As an analyst, your role is to ensure that data informs decision making across your organization. In a modern organization, there are several challenges you’ll be dealing with:
- Decision making happens quickly - so you need to be able to swiftly respond to the constant influx of data questions.
- The volume of data you’re working with is either already large, or will be soon. You need a data storage solution that’s going to scale.
- You’ll be expected to work with hundreds of different data sources, from many different source systems. You need to be able to manage this complexity and be able to quickly find the data you’re looking for.
- You don’t want to spend much time managing data infrastructure. You’re already incredibly busy!
The cloud data warehouse
Fortunately, there is a solution to these requirements. Over the past decade, cloud data warehousing has made significant advances. For modern analytics teams, a cloud data warehouse is the de-facto choice.
- Terabytes of data can be queried in seconds.
- Storage and compute is near-infinitely scalable, from both a performance and cost perspective.
- They natively support semi-structured data as JSON, making it easy to store and work with a variety of different data formats.
- They are managed services, leaving your data team to focus on providing value to your business.
On top of this, cloud data warehouses are SQL based. Working with big data does not require engineering resources: the analyst teams can (and should) have full ownership and control of the data available to them.
Single source of truth
The cloud data warehouse has all the properties you’re looking for, and will act as the foundation for your data team - a place to centralize of your organization's data. This is a crucially important step, for two major reasons:
- Simplicity: you’re probably working with tens, if not hundreds, of different data sources. If they’re all stored in different places, you’ll spend too much of your time working out how to access and join across datasets. Bringing everything into one place keeps things simple and allows you to move quickly.
- Consistency: for analysts to be successful, they need to be trusted. If data is stored in many different places, you’ll find it almost impossible to ensure that a consistent view of data is presented to the business. With all your data in one place, you can easily monitor and ensure consistency. Your organization knows where to look for the truth.
To achieve the goal of a single source of truth, you need to find a solution for moving data from each of your organization's source systems into your data warehouse. For this, we recommend the ELT paradigm.
ELT: a warehouse-centric model
Data warehousing technologies are advancing quickly. The cloud data warehousing revolution means more and more companies are moving away from an ETL approach and towards an ELT approach for managing analytical data.
What is ETL?
ETL (extract, transform, load) has been the traditional approach to analytics for several decades. In the ETL paradigm, data moves from the data source, to staging, and then into the warehouse. All transformations are performed before the data is loaded into the warehouse.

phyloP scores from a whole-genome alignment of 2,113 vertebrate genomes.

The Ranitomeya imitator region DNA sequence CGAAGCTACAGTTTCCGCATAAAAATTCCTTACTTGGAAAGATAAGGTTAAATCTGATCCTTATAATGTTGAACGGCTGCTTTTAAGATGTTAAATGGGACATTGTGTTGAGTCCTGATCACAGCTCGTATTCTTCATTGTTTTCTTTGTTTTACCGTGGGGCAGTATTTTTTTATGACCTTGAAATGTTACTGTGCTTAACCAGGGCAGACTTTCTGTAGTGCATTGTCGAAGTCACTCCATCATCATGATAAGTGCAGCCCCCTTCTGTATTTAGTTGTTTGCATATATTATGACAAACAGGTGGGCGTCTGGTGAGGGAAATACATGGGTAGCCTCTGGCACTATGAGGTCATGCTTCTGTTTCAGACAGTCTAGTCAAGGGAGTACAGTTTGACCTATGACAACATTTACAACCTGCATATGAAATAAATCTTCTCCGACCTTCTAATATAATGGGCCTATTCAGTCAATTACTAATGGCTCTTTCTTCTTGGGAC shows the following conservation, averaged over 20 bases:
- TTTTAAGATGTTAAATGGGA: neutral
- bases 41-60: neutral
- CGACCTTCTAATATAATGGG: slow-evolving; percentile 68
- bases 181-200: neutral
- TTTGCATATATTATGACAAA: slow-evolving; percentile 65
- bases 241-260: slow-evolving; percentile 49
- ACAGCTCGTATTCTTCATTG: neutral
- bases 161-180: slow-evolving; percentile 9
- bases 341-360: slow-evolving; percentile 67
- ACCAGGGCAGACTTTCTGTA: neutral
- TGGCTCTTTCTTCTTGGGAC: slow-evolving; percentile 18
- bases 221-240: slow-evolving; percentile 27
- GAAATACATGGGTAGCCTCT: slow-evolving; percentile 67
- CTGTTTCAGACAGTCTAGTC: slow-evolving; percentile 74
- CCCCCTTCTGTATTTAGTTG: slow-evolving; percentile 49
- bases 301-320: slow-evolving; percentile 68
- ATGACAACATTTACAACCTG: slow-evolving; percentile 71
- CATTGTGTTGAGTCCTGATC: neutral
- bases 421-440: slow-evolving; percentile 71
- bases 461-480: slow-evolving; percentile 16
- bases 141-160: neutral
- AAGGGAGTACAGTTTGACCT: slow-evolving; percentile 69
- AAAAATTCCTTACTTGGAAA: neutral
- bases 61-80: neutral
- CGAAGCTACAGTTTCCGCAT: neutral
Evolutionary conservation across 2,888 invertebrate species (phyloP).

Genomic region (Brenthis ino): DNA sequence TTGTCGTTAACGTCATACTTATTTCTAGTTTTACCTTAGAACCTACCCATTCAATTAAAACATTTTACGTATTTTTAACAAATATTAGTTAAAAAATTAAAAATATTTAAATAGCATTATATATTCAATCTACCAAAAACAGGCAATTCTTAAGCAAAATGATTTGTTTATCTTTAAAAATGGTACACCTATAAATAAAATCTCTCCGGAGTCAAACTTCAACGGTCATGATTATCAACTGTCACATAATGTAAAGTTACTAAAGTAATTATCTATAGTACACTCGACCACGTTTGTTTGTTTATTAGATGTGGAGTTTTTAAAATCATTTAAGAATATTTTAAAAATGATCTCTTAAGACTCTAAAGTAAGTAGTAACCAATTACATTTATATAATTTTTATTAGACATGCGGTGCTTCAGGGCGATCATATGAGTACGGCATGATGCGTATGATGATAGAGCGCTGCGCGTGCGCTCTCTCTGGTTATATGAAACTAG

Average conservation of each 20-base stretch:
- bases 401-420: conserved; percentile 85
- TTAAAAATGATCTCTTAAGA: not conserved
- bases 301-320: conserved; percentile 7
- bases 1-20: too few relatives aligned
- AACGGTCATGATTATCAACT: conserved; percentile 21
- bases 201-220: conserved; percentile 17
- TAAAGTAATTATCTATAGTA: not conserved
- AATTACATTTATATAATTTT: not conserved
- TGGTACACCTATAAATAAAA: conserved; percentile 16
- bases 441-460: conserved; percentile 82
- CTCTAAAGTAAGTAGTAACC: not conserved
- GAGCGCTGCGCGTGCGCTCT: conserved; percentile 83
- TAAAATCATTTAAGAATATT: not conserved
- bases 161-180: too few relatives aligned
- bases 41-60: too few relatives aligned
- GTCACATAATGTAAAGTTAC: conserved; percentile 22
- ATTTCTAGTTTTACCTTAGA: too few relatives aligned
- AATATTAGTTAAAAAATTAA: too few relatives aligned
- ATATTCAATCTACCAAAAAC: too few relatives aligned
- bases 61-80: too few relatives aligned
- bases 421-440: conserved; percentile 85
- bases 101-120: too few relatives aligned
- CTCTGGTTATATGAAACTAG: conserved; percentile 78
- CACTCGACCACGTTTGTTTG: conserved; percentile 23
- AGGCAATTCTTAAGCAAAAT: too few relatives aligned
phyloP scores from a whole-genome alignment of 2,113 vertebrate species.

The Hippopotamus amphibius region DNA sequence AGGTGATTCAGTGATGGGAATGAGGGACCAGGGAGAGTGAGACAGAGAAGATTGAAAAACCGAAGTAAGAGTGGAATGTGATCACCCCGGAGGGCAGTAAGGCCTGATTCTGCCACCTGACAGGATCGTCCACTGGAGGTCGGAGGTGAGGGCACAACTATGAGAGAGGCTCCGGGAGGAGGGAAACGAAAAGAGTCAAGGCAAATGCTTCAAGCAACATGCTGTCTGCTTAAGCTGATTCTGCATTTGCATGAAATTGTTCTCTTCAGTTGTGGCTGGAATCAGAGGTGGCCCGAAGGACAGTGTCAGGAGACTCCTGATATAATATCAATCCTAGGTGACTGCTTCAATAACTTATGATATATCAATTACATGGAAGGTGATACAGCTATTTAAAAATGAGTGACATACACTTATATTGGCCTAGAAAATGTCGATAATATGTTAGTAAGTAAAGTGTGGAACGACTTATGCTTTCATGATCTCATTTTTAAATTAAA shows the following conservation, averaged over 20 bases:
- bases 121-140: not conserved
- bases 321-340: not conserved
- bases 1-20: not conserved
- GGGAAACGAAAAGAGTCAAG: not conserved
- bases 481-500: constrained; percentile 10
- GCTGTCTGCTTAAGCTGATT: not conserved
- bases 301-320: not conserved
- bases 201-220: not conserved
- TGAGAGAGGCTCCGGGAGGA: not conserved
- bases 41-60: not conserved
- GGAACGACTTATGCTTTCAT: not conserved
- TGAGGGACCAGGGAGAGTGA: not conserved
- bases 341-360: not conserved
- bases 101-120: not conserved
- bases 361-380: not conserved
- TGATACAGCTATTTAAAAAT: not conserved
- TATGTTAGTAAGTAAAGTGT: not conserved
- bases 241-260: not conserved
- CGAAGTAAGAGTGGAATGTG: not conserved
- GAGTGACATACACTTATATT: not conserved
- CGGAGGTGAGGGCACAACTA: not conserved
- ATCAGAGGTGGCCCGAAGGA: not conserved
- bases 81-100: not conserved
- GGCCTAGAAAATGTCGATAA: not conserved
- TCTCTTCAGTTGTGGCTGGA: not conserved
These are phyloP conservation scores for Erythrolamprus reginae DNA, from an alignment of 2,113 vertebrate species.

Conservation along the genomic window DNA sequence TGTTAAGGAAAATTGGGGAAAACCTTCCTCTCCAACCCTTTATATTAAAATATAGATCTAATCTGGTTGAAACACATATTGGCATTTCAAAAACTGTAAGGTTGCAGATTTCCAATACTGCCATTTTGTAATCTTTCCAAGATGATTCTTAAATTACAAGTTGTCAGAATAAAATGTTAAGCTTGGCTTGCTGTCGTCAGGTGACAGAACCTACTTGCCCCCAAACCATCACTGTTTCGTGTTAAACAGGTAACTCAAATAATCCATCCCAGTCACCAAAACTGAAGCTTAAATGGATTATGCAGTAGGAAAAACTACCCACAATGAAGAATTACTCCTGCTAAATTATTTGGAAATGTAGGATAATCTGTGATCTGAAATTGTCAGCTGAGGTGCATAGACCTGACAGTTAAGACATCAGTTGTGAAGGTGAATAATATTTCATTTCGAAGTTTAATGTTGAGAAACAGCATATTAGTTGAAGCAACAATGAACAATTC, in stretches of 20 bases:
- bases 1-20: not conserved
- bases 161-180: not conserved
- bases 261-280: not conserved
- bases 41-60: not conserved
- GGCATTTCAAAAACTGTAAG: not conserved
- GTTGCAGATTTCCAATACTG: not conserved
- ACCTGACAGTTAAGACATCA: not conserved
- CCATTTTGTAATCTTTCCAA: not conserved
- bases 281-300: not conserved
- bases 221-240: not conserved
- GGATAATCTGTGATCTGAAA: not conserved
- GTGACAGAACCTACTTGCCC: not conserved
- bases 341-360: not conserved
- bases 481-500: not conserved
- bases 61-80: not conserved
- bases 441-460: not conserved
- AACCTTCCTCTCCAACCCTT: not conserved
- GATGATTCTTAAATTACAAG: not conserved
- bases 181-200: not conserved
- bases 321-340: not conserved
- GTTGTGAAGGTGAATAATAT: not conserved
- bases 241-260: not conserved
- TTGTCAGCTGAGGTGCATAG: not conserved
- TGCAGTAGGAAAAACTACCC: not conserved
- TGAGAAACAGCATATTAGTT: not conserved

Data teams using this approach have to predict how the data will be used before any analysis is even performed and then create transformations accordingly. This often means that data teams are left waiting as they can’t access any information until the whole process has completed.
Because engineering teams typically own the extract and transform process, analysts have little visibility into the logic that has been used. This makes it hard for analysts to understand exactly what the data represents, often leading to incorrectly drawn conclusions. When there are bugs in the transformation code, analysts can’t help the engineering team fix them.
Cloud data warehouses have finally made it cost-effective to store all of a company’s raw data in a central location, meaning data no longer needs to be transformed before it is loaded into a data warehouse: instead, transformations can be run after the data is loaded, within the data warehouse.
ELT offers a modern alternative to ETL in which analysts load data into the warehouse before transforming it. This supports a more flexible and agile way of working. Since the transformation happens in the warehouse, it can be defined using SQL. This allows analysts to contribute to (or entirely own) the transformation logic.
So why is it beneficial to transform your data after loading it into the data warehouse, rather than before?
- Agility: all the data is stored in the warehouse and readily available to use. You don’t have to think about how to structure the data before you load it into the warehouse. The data modelling to transform the raw data can be set up as and when it is needed.
- Simplicity: Transformations in the data warehouse are generally written in SQL, a language that the entire data team (data engineers, data scientists, data analyst) understands. This enables the entire team to contribute to the transformation logic.
- Self service analytics: If all of your raw data is within the warehouse, you can use BI tools to drill down from aggregated summary statistics to the raw data underlying them.